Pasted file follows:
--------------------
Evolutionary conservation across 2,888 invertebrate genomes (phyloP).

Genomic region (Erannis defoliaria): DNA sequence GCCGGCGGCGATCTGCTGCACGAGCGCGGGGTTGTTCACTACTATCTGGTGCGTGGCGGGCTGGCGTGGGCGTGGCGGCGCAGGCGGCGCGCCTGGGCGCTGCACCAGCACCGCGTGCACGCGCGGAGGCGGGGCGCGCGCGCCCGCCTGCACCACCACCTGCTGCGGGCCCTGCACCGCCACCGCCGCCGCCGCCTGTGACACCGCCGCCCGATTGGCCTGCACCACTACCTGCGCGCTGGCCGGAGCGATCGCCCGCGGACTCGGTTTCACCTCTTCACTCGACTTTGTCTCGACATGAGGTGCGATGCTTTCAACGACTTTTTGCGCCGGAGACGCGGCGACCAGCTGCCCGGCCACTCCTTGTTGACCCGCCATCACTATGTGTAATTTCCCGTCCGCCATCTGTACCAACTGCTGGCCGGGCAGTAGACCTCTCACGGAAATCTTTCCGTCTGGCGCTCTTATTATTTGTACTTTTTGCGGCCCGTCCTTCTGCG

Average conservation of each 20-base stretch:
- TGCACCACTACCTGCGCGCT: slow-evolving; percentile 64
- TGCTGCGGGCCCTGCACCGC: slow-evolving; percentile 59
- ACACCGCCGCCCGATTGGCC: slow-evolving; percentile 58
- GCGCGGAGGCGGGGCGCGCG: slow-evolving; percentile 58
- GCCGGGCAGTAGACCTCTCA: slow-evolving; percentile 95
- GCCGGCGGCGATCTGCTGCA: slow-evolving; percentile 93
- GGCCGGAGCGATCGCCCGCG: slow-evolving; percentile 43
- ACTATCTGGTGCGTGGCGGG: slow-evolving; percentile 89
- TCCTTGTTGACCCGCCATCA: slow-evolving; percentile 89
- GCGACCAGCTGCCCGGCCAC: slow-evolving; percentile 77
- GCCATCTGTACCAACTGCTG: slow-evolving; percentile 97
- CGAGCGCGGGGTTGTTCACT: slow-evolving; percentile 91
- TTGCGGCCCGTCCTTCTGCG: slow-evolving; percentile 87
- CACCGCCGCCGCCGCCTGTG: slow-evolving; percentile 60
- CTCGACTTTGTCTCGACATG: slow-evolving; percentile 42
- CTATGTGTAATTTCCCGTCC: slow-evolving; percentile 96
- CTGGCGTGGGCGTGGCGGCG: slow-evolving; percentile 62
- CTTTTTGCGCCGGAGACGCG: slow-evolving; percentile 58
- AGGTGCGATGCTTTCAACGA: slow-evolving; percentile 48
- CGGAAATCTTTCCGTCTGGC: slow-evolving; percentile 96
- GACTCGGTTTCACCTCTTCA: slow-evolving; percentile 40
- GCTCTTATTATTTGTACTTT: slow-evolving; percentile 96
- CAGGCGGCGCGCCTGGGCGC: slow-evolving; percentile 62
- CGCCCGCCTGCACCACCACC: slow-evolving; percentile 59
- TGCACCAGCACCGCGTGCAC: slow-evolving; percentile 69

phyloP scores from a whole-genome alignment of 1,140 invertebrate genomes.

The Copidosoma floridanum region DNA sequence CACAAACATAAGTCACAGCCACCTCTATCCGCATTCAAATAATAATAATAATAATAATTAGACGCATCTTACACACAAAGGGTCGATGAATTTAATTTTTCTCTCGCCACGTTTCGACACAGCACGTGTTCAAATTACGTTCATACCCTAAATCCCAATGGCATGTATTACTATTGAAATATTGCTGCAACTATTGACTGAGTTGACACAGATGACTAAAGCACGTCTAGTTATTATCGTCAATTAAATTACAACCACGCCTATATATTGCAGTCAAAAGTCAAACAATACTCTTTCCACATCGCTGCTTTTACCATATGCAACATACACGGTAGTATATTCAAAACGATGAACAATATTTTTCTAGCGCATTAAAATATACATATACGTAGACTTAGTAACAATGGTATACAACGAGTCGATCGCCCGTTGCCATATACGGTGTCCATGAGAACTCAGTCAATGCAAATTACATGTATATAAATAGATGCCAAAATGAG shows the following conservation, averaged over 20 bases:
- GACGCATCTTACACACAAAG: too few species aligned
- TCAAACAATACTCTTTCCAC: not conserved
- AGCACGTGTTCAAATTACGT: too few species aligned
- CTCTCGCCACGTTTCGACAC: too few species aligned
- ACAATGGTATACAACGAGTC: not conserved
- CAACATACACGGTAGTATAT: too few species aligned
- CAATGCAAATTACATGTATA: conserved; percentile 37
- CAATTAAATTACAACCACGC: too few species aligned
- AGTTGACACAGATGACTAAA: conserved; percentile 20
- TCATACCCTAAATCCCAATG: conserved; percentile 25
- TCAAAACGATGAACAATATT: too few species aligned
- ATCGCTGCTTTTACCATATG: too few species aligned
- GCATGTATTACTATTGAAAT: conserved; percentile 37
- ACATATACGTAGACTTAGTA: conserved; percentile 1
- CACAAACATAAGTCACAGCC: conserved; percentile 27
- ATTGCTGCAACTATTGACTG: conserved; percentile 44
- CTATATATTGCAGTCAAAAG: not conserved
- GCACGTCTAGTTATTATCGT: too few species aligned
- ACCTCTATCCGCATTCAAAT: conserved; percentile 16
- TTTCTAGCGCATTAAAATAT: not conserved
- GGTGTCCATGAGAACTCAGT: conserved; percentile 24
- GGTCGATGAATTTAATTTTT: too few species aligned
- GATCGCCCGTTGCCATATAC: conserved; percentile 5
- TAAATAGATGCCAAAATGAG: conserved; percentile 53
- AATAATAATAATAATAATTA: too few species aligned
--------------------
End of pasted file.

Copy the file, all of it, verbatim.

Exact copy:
Evolutionary conservation across 2,888 invertebrate genomes (phyloP).

Genomic region (Erannis defoliaria): DNA sequence GCCGGCGGCGATCTGCTGCACGAGCGCGGGGTTGTTCACTACTATCTGGTGCGTGGCGGGCTGGCGTGGGCGTGGCGGCGCAGGCGGCGCGCCTGGGCGCTGCACCAGCACCGCGTGCACGCGCGGAGGCGGGGCGCGCGCGCCCGCCTGCACCACCACCTGCTGCGGGCCCTGCACCGCCACCGCCGCCGCCGCCTGTGACACCGCCGCCCGATTGGCCTGCACCACTACCTGCGCGCTGGCCGGAGCGATCGCCCGCGGACTCGGTTTCACCTCTTCACTCGACTTTGTCTCGACATGAGGTGCGATGCTTTCAACGACTTTTTGCGCCGGAGACGCGGCGACCAGCTGCCCGGCCACTCCTTGTTGACCCGCCATCACTATGTGTAATTTCCCGTCCGCCATCTGTACCAACTGCTGGCCGGGCAGTAGACCTCTCACGGAAATCTTTCCGTCTGGCGCTCTTATTATTTGTACTTTTTGCGGCCCGTCCTTCTGCG

Average conservation of each 20-base stretch:
- TGCACCACTACCTGCGCGCT: slow-evolving; percentile 64
- TGCTGCGGGCCCTGCACCGC: slow-evolving; percentile 59
- ACACCGCCGCCCGATTGGCC: slow-evolving; percentile 58
- GCGCGGAGGCGGGGCGCGCG: slow-evolving; percentile 58
- GCCGGGCAGTAGACCTCTCA: slow-evolving; percentile 95
- GCCGGCGGCGATCTGCTGCA: slow-evolving; percentile 93
- GGCCGGAGCGATCGCCCGCG: slow-evolving; percentile 43
- ACTATCTGGTGCGTGGCGGG: slow-evolving; percentile 89
- TCCTTGTTGACCCGCCATCA: slow-evolving; percentile 89
- GCGACCAGCTGCCCGGCCAC: slow-evolving; percentile 77
- GCCATCTGTACCAACTGCTG: slow-evolving; percentile 97
- CGAGCGCGGGGTTGTTCACT: slow-evolving; percentile 91
- TTGCGGCCCGTCCTTCTGCG: slow-evolving; percentile 87
- CACCGCCGCCGCCGCCTGTG: slow-evolving; percentile 60
- CTCGACTTTGTCTCGACATG: slow-evolving; percentile 42
- CTATGTGTAATTTCCCGTCC: slow-evolving; percentile 96
- CTGGCGTGGGCGTGGCGGCG: slow-evolving; percentile 62
- CTTTTTGCGCCGGAGACGCG: slow-evolving; percentile 58
- AGGTGCGATGCTTTCAACGA: slow-evolving; percentile 48
- CGGAAATCTTTCCGTCTGGC: slow-evolving; percentile 96
- GACTCGGTTTCACCTCTTCA: slow-evolving; percentile 40
- GCTCTTATTATTTGTACTTT: slow-evolving; percentile 96
- CAGGCGGCGCGCCTGGGCGC: slow-evolving; percentile 62
- CGCCCGCCTGCACCACCACC: slow-evolving; percentile 59
- TGCACCAGCACCGCGTGCAC: slow-evolving; percentile 69

phyloP scores from a whole-genome alignment of 1,140 invertebrate genomes.

The Copidosoma floridanum region DNA sequence CACAAACATAAGTCACAGCCACCTCTATCCGCATTCAAATAATAATAATAATAATAATTAGACGCATCTTACACACAAAGGGTCGATGAATTTAATTTTTCTCTCGCCACGTTTCGACACAGCACGTGTTCAAATTACGTTCATACCCTAAATCCCAATGGCATGTATTACTATTGAAATATTGCTGCAACTATTGACTGAGTTGACACAGATGACTAAAGCACGTCTAGTTATTATCGTCAATTAAATTACAACCACGCCTATATATTGCAGTCAAAAGTCAAACAATACTCTTTCCACATCGCTGCTTTTACCATATGCAACATACACGGTAGTATATTCAAAACGATGAACAATATTTTTCTAGCGCATTAAAATATACATATACGTAGACTTAGTAACAATGGTATACAACGAGTCGATCGCCCGTTGCCATATACGGTGTCCATGAGAACTCAGTCAATGCAAATTACATGTATATAAATAGATGCCAAAATGAG shows the following conservation, averaged over 20 bases:
- GACGCATCTTACACACAAAG: too few species aligned
- TCAAACAATACTCTTTCCAC: not conserved
- AGCACGTGTTCAAATTACGT: too few species aligned
- CTCTCGCCACGTTTCGACAC: too few species aligned
- ACAATGGTATACAACGAGTC: not conserved
- CAACATACACGGTAGTATAT: too few species aligned
- CAATGCAAATTACATGTATA: conserved; percentile 37
- CAATTAAATTACAACCACGC: too few species aligned
- AGTTGACACAGATGACTAAA: conserved; percentile 20
- TCATACCCTAAATCCCAATG: conserved; percentile 25
- TCAAAACGATGAACAATATT: too few species aligned
- ATCGCTGCTTTTACCATATG: too few species aligned
- GCATGTATTACTATTGAAAT: conserved; percentile 37
- ACATATACGTAGACTTAGTA: conserved; percentile 1
- CACAAACATAAGTCACAGCC: conserved; percentile 27
- ATTGCTGCAACTATTGACTG: conserved; percentile 44
- CTATATATTGCAGTCAAAAG: not conserved
- GCACGTCTAGTTATTATCGT: too few species aligned
- ACCTCTATCCGCATTCAAAT: conserved; percentile 16
- TTTCTAGCGCATTAAAATAT: not conserved
- GGTGTCCATGAGAACTCAGT: conserved; percentile 24
- GGTCGATGAATTTAATTTTT: too few species aligned
- GATCGCCCGTTGCCATATAC: conserved; percentile 5
- TAAATAGATGCCAAAATGAG: conserved; percentile 53
- AATAATAATAATAATAATTA: too few species aligned